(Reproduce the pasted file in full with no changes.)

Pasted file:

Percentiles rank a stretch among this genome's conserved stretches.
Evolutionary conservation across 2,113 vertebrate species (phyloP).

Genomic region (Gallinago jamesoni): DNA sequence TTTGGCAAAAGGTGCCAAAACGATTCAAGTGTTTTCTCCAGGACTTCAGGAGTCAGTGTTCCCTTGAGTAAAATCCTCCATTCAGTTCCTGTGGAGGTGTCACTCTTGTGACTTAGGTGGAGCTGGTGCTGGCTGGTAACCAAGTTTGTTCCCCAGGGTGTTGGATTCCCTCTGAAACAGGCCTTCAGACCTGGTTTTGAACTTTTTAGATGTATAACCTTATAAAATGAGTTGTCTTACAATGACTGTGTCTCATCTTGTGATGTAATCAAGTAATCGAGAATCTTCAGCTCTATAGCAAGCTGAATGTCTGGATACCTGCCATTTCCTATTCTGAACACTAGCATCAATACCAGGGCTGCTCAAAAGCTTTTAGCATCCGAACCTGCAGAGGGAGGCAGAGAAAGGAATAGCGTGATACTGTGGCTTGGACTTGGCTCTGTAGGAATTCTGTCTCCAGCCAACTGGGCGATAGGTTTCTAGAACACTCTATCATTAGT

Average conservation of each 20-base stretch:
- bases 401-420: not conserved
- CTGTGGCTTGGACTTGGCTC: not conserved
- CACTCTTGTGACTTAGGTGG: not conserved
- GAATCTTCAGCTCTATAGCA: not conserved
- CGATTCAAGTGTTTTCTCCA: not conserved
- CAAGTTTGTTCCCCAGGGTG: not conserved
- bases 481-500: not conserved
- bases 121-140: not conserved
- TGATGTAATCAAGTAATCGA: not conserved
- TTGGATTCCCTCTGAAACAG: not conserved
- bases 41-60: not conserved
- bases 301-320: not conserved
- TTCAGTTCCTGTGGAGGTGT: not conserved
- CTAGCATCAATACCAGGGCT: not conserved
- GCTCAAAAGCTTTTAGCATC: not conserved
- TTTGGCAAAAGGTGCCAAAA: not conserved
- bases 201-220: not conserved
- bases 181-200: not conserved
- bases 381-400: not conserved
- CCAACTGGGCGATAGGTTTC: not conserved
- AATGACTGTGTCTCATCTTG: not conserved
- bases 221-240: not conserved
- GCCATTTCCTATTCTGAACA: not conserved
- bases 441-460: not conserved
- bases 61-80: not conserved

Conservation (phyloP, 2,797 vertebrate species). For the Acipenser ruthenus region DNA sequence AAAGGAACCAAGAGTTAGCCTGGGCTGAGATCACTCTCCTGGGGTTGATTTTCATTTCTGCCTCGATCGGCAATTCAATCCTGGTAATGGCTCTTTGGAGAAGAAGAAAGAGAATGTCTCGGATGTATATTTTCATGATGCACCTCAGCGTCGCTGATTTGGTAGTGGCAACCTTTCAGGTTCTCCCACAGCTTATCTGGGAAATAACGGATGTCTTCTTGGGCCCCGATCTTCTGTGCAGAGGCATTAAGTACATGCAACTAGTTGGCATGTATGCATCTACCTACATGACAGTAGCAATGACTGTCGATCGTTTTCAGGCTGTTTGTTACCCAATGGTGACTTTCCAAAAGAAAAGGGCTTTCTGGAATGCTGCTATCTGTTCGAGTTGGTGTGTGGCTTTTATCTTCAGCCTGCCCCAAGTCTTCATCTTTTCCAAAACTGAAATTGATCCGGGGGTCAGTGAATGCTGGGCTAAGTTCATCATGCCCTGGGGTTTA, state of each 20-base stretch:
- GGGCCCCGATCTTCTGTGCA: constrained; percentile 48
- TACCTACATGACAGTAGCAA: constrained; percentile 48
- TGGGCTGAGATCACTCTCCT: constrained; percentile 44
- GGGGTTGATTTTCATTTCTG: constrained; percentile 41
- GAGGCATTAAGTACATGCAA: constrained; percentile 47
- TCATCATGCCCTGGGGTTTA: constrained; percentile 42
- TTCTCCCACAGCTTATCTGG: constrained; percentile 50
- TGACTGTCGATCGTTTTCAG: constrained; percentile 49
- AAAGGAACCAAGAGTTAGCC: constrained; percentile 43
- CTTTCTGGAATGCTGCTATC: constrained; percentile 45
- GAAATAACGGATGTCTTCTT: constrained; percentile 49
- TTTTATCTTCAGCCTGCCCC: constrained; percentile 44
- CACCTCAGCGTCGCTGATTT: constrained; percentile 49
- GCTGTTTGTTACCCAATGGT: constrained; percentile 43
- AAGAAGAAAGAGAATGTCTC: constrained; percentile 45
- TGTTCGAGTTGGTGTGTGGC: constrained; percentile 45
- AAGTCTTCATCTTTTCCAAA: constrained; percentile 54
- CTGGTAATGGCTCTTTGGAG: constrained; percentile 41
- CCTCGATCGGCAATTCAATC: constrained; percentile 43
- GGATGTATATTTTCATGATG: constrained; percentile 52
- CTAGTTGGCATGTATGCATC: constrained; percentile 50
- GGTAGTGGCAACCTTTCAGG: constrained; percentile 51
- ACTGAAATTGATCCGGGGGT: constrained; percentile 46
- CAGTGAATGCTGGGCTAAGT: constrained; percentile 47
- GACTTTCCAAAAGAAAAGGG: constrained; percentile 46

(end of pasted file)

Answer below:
Percentiles rank a stretch among this genome's conserved stretches.
Evolutionary conservation across 2,113 vertebrate species (phyloP).

Genomic region (Gallinago jamesoni): DNA sequence TTTGGCAAAAGGTGCCAAAACGATTCAAGTGTTTTCTCCAGGACTTCAGGAGTCAGTGTTCCCTTGAGTAAAATCCTCCATTCAGTTCCTGTGGAGGTGTCACTCTTGTGACTTAGGTGGAGCTGGTGCTGGCTGGTAACCAAGTTTGTTCCCCAGGGTGTTGGATTCCCTCTGAAACAGGCCTTCAGACCTGGTTTTGAACTTTTTAGATGTATAACCTTATAAAATGAGTTGTCTTACAATGACTGTGTCTCATCTTGTGATGTAATCAAGTAATCGAGAATCTTCAGCTCTATAGCAAGCTGAATGTCTGGATACCTGCCATTTCCTATTCTGAACACTAGCATCAATACCAGGGCTGCTCAAAAGCTTTTAGCATCCGAACCTGCAGAGGGAGGCAGAGAAAGGAATAGCGTGATACTGTGGCTTGGACTTGGCTCTGTAGGAATTCTGTCTCCAGCCAACTGGGCGATAGGTTTCTAGAACACTCTATCATTAGT

Average conservation of each 20-base stretch:
- bases 401-420: not conserved
- CTGTGGCTTGGACTTGGCTC: not conserved
- CACTCTTGTGACTTAGGTGG: not conserved
- GAATCTTCAGCTCTATAGCA: not conserved
- CGATTCAAGTGTTTTCTCCA: not conserved
- CAAGTTTGTTCCCCAGGGTG: not conserved
- bases 481-500: not conserved
- bases 121-140: not conserved
- TGATGTAATCAAGTAATCGA: not conserved
- TTGGATTCCCTCTGAAACAG: not conserved
- bases 41-60: not conserved
- bases 301-320: not conserved
- TTCAGTTCCTGTGGAGGTGT: not conserved
- CTAGCATCAATACCAGGGCT: not conserved
- GCTCAAAAGCTTTTAGCATC: not conserved
- TTTGGCAAAAGGTGCCAAAA: not conserved
- bases 201-220: not conserved
- bases 181-200: not conserved
- bases 381-400: not conserved
- CCAACTGGGCGATAGGTTTC: not conserved
- AATGACTGTGTCTCATCTTG: not conserved
- bases 221-240: not conserved
- GCCATTTCCTATTCTGAACA: not conserved
- bases 441-460: not conserved
- bases 61-80: not conserved

Conservation (phyloP, 2,797 vertebrate species). For the Acipenser ruthenus region DNA sequence AAAGGAACCAAGAGTTAGCCTGGGCTGAGATCACTCTCCTGGGGTTGATTTTCATTTCTGCCTCGATCGGCAATTCAATCCTGGTAATGGCTCTTTGGAGAAGAAGAAAGAGAATGTCTCGGATGTATATTTTCATGATGCACCTCAGCGTCGCTGATTTGGTAGTGGCAACCTTTCAGGTTCTCCCACAGCTTATCTGGGAAATAACGGATGTCTTCTTGGGCCCCGATCTTCTGTGCAGAGGCATTAAGTACATGCAACTAGTTGGCATGTATGCATCTACCTACATGACAGTAGCAATGACTGTCGATCGTTTTCAGGCTGTTTGTTACCCAATGGTGACTTTCCAAAAGAAAAGGGCTTTCTGGAATGCTGCTATCTGTTCGAGTTGGTGTGTGGCTTTTATCTTCAGCCTGCCCCAAGTCTTCATCTTTTCCAAAACTGAAATTGATCCGGGGGTCAGTGAATGCTGGGCTAAGTTCATCATGCCCTGGGGTTTA, state of each 20-base stretch:
- GGGCCCCGATCTTCTGTGCA: constrained; percentile 48
- TACCTACATGACAGTAGCAA: constrained; percentile 48
- TGGGCTGAGATCACTCTCCT: constrained; percentile 44
- GGGGTTGATTTTCATTTCTG: constrained; percentile 41
- GAGGCATTAAGTACATGCAA: constrained; percentile 47
- TCATCATGCCCTGGGGTTTA: constrained; percentile 42
- TTCTCCCACAGCTTATCTGG: constrained; percentile 50
- TGACTGTCGATCGTTTTCAG: constrained; percentile 49
- AAAGGAACCAAGAGTTAGCC: constrained; percentile 43
- CTTTCTGGAATGCTGCTATC: constrained; percentile 45
- GAAATAACGGATGTCTTCTT: constrained; percentile 49
- TTTTATCTTCAGCCTGCCCC: constrained; percentile 44
- CACCTCAGCGTCGCTGATTT: constrained; percentile 49
- GCTGTTTGTTACCCAATGGT: constrained; percentile 43
- AAGAAGAAAGAGAATGTCTC: constrained; percentile 45
- TGTTCGAGTTGGTGTGTGGC: constrained; percentile 45
- AAGTCTTCATCTTTTCCAAA: constrained; percentile 54
- CTGGTAATGGCTCTTTGGAG: constrained; percentile 41
- CCTCGATCGGCAATTCAATC: constrained; percentile 43
- GGATGTATATTTTCATGATG: constrained; percentile 52
- CTAGTTGGCATGTATGCATC: constrained; percentile 50
- GGTAGTGGCAACCTTTCAGG: constrained; percentile 51
- ACTGAAATTGATCCGGGGGT: constrained; percentile 46
- CAGTGAATGCTGGGCTAAGT: constrained; percentile 47
- GACTTTCCAAAAGAAAAGGG: constrained; percentile 46